Bringing Mulligan Home is the book on which the hit Amazon Audible Original, The Dead Drink First, is based. Years after the initial publication of the book, Dale Maharidge and an ad-hoc team of committed researchers kept working to bring closure for Sgt. Maharidge, his family, and his mysterious friend. For fans of The Dead Drink First, this newly updated edition enriches and deepens the experience of the Audible Original, and provides—for the first time in print—a resolution to Maharidge's story of fathers and sons, war and the long oft-forgotten postwar for America's Greatest Generation.
May 23, 1945: Heinrich Himmler Commits Suicide
The Waffen-SS was one of the most feared combat organizations of the twentieth century. Originally formed as a protection squad for Adolf Hitler it became the military wing of Heinrich Himmler's SS and a key part of the Nazi state, with nearly 900,000 men passing through its ranks. The Waffen-SS played a crucial role in furthering the aims of the Third Reich which made its soldiers Hitler's political operatives. During its short history, the elite military divisions of the Waffen-SS acquired a reputation for excellence, but their famous battlefield record of success was matched by their repeated and infamous atrocities against both soldiers and civilians.
Waffen-SS is the first definitive single-volume military history of the Waffen-SS in more than 50 years. In considering the actions of its leading personalities, including Himmler, Sepp Dietrich, and Otto Skorzeny, and analyzing its specialist training and ideological outlook, eminent historian Adrian Gilbert chronicles the battles and campaigns that brought the Waffen-SS both fame and infamy.
August 15 – August 18, 1945: Final Air Missions of Pacific Campaign
From an expert in the Pacific theater of World War II comes the tragic story of the pilots who fought the last fight of the war during the first hour of peace.
When Billy Hobbs and his fellow Hellcat aviators from Air Group 88 lifted off from the venerable Navy carrier USS Yorktown early on the morning of August 15, 1945, they had no idea they were about to carry out the final air mission of World War II. Two hours later, Yorktown received word from Admiral Nimitz that the war had ended and that all offensive operations should cease. As they were turning back, twenty Japanese planes suddenly dove from the sky above them and began a ferocious attack. Four American pilots never returned--men who had lifted off from the carrier in wartime but were shot down during peacetime.
Drawing on participant letters, diaries, and interviews, newspaper and radio accounts, and previously untapped archival records, historian and prolific author of acclaimed Pacific theater books, including Tin Can Titans and Hell from the Heavens, John Wukovits tells the story of Air Group 88's pilots and crew through their eyes. Dogfight over Tokyo is written in the same riveting, edge-of-your-seat style that has made Wukovits's previous books so successful. This is a stirring, one-of-a-kind tale of naval encounters and the last dogfight of the war—a story that is both inspirational and tragic.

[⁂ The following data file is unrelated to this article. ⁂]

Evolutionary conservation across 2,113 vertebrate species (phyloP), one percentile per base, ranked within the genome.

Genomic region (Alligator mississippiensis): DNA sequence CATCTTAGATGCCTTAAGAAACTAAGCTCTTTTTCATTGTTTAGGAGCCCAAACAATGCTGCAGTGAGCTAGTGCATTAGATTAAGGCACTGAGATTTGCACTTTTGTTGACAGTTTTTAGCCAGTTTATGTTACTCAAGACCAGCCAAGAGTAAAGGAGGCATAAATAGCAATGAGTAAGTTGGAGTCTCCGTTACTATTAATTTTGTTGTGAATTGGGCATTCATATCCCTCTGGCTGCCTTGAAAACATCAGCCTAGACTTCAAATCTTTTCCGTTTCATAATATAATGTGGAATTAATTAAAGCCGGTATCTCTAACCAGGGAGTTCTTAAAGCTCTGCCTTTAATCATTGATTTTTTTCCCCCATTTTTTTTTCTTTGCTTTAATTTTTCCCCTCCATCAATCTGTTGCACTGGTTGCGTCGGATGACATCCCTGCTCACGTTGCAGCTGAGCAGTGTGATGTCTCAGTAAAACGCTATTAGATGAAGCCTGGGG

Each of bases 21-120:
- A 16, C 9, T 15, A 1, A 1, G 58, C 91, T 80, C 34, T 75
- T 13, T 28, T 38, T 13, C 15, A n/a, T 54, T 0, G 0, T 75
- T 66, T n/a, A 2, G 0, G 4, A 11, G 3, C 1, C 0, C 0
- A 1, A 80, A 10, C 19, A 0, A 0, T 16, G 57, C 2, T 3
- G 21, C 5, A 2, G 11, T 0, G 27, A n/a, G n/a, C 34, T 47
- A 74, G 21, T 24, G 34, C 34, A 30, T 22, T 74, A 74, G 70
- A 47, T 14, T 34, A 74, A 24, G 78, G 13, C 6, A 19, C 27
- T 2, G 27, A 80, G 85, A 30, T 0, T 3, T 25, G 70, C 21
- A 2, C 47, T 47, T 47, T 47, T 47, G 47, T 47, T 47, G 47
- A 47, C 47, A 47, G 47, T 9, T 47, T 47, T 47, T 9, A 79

On August 18, 1945 -- three days after Japan announced it would cease hostilities and surrender -- U.S. Army Air Forces Sergeant Anthony J. Marchione bled to death in the clear, bright sky above Tokyo. Just six days after his twentieth birthday, Tony Marchione died like so many before him in World War II -- quietly, cradled in the arms of a buddy who was powerless to prevent his death. Though heartbreaking for his family, Marchione's death would have been no more notable than any other had he not had the dubious distinction of being the last American killed in World War II combat.
An aerial gunner who had already survived several combat missions, Marchione's death was the tragic culmination of an intertwined series of events. The plane that carried him that day was a trouble-plagued American heavy bomber known as the B-32 Dominator, which would prove a failed competitor to the famed B-29 Superfortress. And on the ground below, a palace revolt was brewing and a small number of die-hard Japanese fighter pilots decided to fight on, refusing to accept defeat.
Based on official American and Japanese histories, personal memoirs, and the author's exclusive interviews with many of the story's key participants, Last to Die is a rousing tale of air combat, bravery, cowardice, hubris, and determination, all set during the turbulent and confusing final days of World War II.
November 20, 1945 – October 1, 1946: Nuremberg Trials